The analogy that springs to mind is that of the coal industry. Yes, really, it’ll work, I promise. Coal became unprofitable; pits got threatened with closure; miners went on strike. But keeping the pits open just because the miners needed work was never going to happen. The REAL problem was not the fact that mining coal was no longer profitable, but that the massive crunching teeth of industrialism chewed up and spat out PEOPLE. People who had families and hungry stomachs and feelings and lives. (Why would we do that to ourselves? Why comply with a system that treats us like fuel? Another story… ) But plenty of people, including yer standard lefty types in well-intentioned solidarity with those whose jobs were disappearing down capitalism’s chomping maw, argued passionately to keep things as they were, to stick with coal, instead of demanding that energy and ingenuity and compassion be spent on finding equitable, humane ways to make sure that people weren’t chucked on the scrap heap along with the redundant pits. That’s how I see those who are trying to force the music business to stay as it is by treating the sharing of etheric bytes as straightforward theft: they’re clinging onto coal for dear life, when there’s wind power and waves to harness, as Luddite as you like.
You need to zoom out considerably to see the wider picture: the fight that’s worth picking is on a much grander scale than imagined by those who nit-pick about the selfishness of file-sharers. The problem is not to do with the motivations of p2p users (who are as likely as anyone else to be musicians themselves and, it seems certain, buy more music the more they download for free) or the ease or not of making music without the backing of labels or state-of-the-art studios or sharp-eared engineers (of course you can make fantastic music on your computer or a cheapy four-track; doesn’t mean you should have to) or even the quality of pop music in 2011 (alive and kicking: some dross, of course, same as it ever was, but a good fistful of pearls): it’s about the undeniable fact that new technology means times have changed for ever. Maybe Bandcamp will soon be turning uploaded and shared tracks into hard currency by the (virtual) shedload; maybe the examples of Kristin Hersh or Amanda Palmer (both of whom fund their music-making in very direct and ingenuous collaboration with their fans) will serve as inspiration for countless new strategies; maybe Spotify or LastFM will actually start turning a profit. Who knows? This is a transitional period: in a decade’s time it will probably be face-palm obvious how musicians can get paid for the work they do. And the Sisyphean enforcement of anti-filesharing regulations will surely be viewed as the heavy-handed, hopeless, reactionary, tunnel-visioned task that it is.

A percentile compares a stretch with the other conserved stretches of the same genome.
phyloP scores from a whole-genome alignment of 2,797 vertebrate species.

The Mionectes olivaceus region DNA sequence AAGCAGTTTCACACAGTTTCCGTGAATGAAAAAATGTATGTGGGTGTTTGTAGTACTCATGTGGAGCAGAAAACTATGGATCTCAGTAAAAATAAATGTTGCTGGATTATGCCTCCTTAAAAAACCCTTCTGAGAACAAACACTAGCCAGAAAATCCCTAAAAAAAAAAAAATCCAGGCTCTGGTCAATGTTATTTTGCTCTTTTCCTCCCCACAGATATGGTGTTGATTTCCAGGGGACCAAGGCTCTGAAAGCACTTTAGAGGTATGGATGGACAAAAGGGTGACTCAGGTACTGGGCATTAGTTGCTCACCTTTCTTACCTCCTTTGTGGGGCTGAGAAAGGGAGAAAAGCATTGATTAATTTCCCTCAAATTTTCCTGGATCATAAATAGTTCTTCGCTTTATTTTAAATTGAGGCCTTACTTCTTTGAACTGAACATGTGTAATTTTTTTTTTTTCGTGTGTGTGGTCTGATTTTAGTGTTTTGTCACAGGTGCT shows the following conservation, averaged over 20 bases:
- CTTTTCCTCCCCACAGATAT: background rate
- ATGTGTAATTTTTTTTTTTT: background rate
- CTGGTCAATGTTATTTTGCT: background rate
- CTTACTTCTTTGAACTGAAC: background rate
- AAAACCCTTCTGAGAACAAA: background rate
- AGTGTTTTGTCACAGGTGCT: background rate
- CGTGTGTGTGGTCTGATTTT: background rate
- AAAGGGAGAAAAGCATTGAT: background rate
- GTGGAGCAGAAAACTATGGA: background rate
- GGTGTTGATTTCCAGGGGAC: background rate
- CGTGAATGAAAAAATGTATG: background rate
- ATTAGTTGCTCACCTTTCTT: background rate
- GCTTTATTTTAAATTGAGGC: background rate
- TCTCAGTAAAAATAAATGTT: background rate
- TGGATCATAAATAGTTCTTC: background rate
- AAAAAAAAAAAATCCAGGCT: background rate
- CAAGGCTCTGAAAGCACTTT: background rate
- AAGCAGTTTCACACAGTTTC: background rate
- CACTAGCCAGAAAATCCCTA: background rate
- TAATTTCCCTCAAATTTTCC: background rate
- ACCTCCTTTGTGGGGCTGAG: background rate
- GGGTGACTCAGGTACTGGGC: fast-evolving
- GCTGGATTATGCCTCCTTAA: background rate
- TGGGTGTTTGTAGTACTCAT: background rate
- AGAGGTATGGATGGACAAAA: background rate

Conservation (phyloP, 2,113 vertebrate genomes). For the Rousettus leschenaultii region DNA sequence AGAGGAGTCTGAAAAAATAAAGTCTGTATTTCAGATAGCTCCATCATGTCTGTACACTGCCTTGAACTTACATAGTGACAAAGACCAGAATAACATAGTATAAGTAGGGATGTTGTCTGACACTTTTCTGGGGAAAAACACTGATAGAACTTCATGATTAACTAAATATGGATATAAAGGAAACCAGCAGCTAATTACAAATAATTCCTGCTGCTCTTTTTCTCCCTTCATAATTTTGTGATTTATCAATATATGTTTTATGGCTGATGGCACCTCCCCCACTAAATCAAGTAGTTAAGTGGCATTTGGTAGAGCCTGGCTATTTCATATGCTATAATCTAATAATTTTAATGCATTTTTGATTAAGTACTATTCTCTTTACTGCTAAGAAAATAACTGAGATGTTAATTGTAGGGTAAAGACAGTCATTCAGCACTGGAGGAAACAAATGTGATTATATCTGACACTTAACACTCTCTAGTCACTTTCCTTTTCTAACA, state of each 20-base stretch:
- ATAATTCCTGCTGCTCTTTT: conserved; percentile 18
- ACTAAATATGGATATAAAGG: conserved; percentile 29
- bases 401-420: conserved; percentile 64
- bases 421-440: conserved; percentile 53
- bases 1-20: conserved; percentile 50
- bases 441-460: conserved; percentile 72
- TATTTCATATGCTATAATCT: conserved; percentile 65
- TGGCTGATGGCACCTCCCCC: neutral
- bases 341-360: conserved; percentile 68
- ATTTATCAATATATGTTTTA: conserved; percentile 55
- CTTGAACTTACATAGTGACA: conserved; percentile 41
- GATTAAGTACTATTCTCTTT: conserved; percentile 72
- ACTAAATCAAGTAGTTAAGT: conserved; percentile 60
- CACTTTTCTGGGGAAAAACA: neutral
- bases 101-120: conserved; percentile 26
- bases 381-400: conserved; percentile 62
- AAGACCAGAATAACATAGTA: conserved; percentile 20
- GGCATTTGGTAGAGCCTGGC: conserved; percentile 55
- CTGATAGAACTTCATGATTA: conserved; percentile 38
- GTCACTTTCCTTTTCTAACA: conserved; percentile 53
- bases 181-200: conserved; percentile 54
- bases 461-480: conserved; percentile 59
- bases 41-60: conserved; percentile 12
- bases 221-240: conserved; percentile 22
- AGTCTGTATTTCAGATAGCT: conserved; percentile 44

I’ll end with a quote from John Philip Sousa (an American composer who lived from 1854 to 1932 and after whom the sousaphone is named). Despite his predilection for new and interestingly-coiled brass instruments, he was a neo-Luddite, deeply suspicious of how new technology would affect his art and particularly worried about the effect of mass reproduction on music. He predicted the phonograph would cause "a marked deterioration in American music and musical taste, an interruption in the musical development of the country, and a host of other injuries to music in its artistic manifestation, by virtue - or rather by vice, - of the multiplication of the various music-producing machines.”
Sounds familiar, if not exactly a popular view of the advent of mass-produced recordings. I’ve seen enough comments about the dire state of the charts today and the bleakness of a downloadable future to sniff out the same smell of fear in the arguments of the similarly Luddite anti-p2p-ers: their good-hearted intention to protect and preserve ordinary people’s livelihoods turns to ill-focused anger at change and mass society in general. Maybe it’s time to blame something other than the use of new technology for crap working conditions and see the accessibility of digitalised music as a liberation rather than a threat.